The company was not adamant about a fixed valuation

Techcabal ran a story titled “Inside the shutdown of Lazerpay, the Web3 startup that was high on hope but short on capital.”

An anonymous source told the tech publication that Lazerpay’s fundraising campaign fell through because Njoku and his team wouldn’t budge on valuation.

Njoku says the narrative is false. He admits the company wanted to raise funds at a $15 million-dollar valuation. The startup secured a lead investor and went through the due diligence process at that valuation. However, the story changed when the investor was to wire the funds. The investor said the $15 million valuation no longer worked for them, citing the bear market.

“The thing about us not budging to reduce the valuation is totally false. We had a proposed lead investor, and we were raising at a $15 million-dollar valuation. We signed a term sheet, and [the investor] was doing the due diligence, [which] took a couple of months,” said Njoku

“[When the time came] for them to wire the money, […] they came back saying the market is really bad and the valuation doesn’t work for them anymore, [and] based on their analysis, this is the valuation that works.

He added:

“At that point, valuation didn’t matter to me. I just wanted to save the business. […] So, we did that, reduced the valuation, [and] went back to them [and] they were like they would get back to us [as] they were keen to invest even with a lower valuation.” Njoku said.

The deal with the said lead investor ultimately fell through because neither party was aligned on the investment terms.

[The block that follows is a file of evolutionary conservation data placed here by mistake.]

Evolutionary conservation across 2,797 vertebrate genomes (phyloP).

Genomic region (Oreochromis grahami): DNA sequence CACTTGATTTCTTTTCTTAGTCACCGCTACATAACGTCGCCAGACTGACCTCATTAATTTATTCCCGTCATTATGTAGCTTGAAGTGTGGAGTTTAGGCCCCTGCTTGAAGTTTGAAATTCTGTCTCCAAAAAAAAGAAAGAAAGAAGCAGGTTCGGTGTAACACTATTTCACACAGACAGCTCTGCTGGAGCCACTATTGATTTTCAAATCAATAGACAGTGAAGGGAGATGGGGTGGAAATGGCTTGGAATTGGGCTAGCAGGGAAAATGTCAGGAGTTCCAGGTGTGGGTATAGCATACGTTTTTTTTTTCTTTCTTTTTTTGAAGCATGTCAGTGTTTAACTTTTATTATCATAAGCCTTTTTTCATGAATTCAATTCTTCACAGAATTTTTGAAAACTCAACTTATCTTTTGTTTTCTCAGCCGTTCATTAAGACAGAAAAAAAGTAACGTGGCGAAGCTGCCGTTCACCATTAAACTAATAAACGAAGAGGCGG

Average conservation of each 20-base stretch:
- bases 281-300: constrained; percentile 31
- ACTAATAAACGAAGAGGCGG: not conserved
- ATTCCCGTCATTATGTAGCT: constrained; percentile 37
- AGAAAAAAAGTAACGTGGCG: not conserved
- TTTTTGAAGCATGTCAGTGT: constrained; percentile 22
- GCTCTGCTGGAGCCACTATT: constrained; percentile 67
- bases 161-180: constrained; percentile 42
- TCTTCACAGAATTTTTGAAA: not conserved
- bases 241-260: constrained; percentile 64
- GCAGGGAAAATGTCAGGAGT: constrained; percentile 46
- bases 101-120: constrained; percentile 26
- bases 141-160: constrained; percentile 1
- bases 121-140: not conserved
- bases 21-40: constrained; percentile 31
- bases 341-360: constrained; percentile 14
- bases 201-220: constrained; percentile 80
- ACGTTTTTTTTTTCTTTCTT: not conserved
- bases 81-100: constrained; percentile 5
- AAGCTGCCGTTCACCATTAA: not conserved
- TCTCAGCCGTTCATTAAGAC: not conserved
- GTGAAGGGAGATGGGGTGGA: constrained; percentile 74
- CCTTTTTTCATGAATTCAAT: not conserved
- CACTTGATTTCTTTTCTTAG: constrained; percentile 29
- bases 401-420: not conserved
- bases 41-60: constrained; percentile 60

There was no long-term financial plan for the company.

Recounting his experience, Njoku said one of his biggest mistakes was not having a long-term financial plan for the business even before raising the first round of funding. He realized that successful entrepreneurs have detailed profitability plans even before they start their first round of funding.

He also admits the company didn’t need to spend as much as it did on several expenses, especially headcount. He believes he hired more people than the company needed. That was due to a knowledge gap in the resources necessary to run the company at different stages.

“One of my biggest mistakes was when raising the first round. I didn’t think about where I needed to be [in terms of business result ] to raise the second round, and I think that’s what founders should actually do. Before you touch that first $1,000 from an investor, you need to have a plan on where [you] need to be to either break even or cover [operational expenses]. I didn’t do that,” he said.